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Ministerial appointments announced following Labour win 

Following Labour’s general election win on Friday 5 July, the new government has issued a list of ministerial appointments approved by His Majesty The King. 

Following Labour’s general election win on Friday 5 July, the new government has issued a list of ministerial appointments approved by His Majesty The King. 

Which appointments are central from utilities perspective? 

Although further ministerial appointments and their exact responsibility areas are to be announced, there are some key figures in the policy and regulatory space impacting the utilities industry we can look at.  

Keir Starmer: Prime Minister 

Why is this role significant? 

The Prime Minister is the leader of His Majesty’s Government and ultimately responsible for all policy and decisions. The Prime Minister also oversees the operation of the Civil Service and government agencies, appoints members of the government and is the principal government figure in the House of Commons.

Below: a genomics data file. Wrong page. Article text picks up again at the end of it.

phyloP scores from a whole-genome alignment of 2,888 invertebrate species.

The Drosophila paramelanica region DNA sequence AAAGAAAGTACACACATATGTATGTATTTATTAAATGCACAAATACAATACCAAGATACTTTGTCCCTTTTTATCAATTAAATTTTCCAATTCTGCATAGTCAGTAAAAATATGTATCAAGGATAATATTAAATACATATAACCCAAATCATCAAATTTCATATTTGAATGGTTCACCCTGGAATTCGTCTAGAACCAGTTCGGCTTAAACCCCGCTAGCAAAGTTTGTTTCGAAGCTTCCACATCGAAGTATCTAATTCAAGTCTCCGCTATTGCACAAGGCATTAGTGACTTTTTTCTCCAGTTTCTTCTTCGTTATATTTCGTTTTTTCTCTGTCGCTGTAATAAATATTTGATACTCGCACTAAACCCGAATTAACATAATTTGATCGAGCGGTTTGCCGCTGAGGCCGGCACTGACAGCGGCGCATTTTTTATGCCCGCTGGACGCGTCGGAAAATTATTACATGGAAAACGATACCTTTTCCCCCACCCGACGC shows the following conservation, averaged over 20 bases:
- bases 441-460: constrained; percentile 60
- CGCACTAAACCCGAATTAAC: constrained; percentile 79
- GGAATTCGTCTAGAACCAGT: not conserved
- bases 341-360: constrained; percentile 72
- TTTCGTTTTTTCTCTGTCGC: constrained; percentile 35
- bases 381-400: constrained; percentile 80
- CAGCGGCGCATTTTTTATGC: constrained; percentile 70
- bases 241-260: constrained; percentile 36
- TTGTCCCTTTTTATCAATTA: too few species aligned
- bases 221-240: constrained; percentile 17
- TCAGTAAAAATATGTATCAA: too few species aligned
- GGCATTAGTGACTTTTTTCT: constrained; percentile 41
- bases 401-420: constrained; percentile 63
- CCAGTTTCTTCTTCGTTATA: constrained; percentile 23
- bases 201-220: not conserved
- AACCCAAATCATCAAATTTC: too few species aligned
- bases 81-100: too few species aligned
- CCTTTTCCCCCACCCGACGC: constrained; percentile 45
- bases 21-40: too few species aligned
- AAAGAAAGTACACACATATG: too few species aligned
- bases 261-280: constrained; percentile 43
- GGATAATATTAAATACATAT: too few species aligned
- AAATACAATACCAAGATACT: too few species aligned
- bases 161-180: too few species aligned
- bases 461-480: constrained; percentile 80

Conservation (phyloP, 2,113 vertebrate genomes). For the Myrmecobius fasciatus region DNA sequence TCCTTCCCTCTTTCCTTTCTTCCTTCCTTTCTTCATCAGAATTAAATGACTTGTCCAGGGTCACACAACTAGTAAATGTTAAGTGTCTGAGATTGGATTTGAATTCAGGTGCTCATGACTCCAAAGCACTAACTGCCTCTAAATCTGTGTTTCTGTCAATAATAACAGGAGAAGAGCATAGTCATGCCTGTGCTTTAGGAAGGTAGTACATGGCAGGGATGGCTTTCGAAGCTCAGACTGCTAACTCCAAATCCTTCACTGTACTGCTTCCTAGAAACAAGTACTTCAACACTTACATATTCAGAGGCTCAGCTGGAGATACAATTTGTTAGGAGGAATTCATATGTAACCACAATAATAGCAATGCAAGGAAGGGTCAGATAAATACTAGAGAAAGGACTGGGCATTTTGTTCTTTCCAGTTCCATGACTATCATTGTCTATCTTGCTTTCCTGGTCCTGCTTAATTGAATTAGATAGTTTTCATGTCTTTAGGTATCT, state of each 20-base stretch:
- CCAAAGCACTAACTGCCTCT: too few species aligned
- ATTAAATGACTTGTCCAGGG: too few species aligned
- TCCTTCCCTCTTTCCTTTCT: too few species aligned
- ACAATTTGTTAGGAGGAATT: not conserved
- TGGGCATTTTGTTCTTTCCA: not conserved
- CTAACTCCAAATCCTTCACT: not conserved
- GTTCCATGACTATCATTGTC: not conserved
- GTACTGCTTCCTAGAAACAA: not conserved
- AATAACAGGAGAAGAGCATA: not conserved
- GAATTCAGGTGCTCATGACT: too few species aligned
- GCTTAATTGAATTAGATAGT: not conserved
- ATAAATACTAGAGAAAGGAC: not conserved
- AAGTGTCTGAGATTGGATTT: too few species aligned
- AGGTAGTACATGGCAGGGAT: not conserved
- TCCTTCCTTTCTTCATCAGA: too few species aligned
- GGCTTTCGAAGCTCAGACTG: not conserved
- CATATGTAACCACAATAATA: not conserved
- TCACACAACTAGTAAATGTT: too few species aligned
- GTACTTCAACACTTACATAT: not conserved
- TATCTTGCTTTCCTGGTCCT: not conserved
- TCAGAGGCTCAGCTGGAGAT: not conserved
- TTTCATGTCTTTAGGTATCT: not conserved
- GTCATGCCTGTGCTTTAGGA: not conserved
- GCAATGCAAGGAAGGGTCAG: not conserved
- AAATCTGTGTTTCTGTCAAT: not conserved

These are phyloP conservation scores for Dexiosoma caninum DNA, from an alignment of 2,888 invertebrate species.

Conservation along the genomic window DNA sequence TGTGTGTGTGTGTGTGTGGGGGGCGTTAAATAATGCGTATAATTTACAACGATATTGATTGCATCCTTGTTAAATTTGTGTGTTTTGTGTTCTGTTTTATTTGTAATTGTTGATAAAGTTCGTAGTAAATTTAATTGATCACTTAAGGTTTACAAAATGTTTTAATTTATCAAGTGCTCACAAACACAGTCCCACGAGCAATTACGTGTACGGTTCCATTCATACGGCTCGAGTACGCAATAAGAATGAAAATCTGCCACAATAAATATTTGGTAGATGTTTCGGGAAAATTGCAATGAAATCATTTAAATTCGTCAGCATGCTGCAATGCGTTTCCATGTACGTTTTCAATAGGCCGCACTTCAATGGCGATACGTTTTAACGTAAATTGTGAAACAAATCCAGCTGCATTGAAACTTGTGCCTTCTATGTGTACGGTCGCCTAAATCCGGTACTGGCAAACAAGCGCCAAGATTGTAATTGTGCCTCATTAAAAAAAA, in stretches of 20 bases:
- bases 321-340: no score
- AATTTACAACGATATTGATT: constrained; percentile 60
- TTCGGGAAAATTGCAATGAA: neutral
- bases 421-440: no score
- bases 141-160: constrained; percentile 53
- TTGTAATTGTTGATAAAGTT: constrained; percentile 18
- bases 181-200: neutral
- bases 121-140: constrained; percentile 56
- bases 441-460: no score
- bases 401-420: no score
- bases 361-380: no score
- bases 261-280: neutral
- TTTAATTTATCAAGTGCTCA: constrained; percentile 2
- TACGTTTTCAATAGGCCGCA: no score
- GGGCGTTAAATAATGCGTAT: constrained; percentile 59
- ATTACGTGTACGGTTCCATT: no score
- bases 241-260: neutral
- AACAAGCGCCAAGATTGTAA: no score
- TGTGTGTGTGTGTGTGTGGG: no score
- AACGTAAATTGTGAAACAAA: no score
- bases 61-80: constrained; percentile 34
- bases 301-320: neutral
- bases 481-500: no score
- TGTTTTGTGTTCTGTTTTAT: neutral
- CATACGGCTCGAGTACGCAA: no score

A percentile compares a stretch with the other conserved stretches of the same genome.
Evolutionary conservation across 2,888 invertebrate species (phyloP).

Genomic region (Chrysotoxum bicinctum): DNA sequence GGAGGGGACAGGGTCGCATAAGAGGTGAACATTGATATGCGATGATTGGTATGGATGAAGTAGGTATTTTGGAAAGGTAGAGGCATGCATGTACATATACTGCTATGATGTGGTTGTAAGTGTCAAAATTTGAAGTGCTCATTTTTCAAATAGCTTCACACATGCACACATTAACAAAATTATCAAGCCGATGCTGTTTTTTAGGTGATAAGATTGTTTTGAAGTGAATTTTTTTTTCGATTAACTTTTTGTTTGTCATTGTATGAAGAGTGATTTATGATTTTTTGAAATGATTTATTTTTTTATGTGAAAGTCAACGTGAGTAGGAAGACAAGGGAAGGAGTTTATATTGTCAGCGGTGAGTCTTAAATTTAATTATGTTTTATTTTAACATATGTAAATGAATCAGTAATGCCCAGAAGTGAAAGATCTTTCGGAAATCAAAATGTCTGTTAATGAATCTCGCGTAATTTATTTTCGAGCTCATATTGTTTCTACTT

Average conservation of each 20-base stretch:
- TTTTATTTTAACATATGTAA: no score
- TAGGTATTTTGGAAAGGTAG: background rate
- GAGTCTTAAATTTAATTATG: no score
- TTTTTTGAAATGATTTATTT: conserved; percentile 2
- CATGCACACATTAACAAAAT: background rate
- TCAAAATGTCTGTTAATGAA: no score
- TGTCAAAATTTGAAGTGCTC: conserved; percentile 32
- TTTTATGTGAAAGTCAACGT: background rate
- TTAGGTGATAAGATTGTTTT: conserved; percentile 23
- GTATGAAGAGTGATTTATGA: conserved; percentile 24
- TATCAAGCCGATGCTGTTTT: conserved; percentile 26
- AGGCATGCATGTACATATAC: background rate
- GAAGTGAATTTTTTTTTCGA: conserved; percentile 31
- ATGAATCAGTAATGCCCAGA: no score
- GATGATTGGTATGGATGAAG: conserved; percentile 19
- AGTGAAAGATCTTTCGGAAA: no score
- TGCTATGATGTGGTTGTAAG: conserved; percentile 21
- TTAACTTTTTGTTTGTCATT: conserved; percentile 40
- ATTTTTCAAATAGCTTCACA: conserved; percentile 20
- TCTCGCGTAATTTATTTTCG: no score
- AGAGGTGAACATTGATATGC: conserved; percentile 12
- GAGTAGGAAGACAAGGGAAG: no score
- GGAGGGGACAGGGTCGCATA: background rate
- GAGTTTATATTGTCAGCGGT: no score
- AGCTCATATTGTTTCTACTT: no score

Ed Miliband: Secretary of State for Energy Security and Net Zero 

Why is this role significant?

This Secretary of State role has overall responsibility for the Department for Energy Security and Net Zero (DESNZ). As DESNZ focuses on the energy portfolio of the former Department for Business, Energy and Industrial Strategy, this role is central to significant energy policy decisions.